Northern Forest Canoe Trail

John Bauer
Posted August 27th, 2008

Paddlers in the mist at the base of Grand Falls. Photo by Clyde Smith.
Water’s allure is rooted deeply in the human psyche. Perhaps originally driven by the need for food, the magnetism of exploring new places by boat has gone well beyond the desire for a good fish dinner. There was something more that drove the Polynesians to find Hawaii, the Phoenicians to build great rowing ships, and the Europeans to sail to the four corners of the earth. There was probably an economic under-pinning to each journey, but the people who took to the water were inexplicably drawn to it.
No less adventurous were the indigenous people of the Northeast, who traveled the lakes and rivers between the wilds of Maine and Quebec and what is now Upstate New York. When the European trappers came to the Northeast, they plyed the same waterways, hunting for beaver and other pelts to satisfy the demand for furs and hats in European cities. Settlement followed, along with roads, canals, and the railroad.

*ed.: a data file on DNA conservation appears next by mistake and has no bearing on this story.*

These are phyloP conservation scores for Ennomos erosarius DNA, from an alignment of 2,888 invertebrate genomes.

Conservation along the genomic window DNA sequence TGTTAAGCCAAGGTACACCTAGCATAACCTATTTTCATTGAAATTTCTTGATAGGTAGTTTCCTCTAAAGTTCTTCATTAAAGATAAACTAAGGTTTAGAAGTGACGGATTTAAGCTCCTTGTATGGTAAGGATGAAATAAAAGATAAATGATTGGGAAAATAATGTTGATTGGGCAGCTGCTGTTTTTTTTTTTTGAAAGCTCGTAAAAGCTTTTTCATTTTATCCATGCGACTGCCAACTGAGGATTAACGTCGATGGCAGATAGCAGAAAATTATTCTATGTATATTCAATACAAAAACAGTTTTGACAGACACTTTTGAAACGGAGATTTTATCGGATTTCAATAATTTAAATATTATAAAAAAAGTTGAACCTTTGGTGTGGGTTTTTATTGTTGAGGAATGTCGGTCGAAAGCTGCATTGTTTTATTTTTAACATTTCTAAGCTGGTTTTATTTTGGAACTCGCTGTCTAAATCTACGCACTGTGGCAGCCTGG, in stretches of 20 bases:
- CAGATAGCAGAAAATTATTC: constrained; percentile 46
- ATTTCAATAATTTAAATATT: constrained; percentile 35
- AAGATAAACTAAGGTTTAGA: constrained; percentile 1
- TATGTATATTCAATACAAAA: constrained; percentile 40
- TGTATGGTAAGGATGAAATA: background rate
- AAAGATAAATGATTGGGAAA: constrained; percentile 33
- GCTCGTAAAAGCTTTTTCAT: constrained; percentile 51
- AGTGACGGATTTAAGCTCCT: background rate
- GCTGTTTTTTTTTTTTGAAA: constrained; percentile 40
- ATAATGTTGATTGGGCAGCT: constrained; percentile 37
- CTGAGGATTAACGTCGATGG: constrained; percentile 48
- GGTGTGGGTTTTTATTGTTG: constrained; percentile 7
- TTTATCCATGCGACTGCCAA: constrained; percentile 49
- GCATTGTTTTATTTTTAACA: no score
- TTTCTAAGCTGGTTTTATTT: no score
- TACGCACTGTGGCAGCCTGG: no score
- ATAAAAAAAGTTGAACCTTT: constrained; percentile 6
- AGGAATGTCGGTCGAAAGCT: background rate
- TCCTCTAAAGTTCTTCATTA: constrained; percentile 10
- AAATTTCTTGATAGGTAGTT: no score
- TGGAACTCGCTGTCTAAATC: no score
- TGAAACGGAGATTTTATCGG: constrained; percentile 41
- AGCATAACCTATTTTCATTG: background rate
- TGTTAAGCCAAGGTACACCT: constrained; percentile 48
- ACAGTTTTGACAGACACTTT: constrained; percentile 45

The waterway from Quebec to New York came back from obscurity in the 1990s when Mike Krepner, Ron Canter, and Randy Mardres of Native Trails, Inc., researched the old water routes used by Native Americans and early settlers. In 2000, Kay Henry and Rob Center, former principals of Mad River Canoe Company, incorporated the Northern Forest Canoe Trail (NFCT) in Waitsfield, as a way to translate this research into a recreational, community, and regional resource. In 2006, the group officially completed the 740-mile water trail that is marked with signs and features established campsites, portages, and access points along the entire route.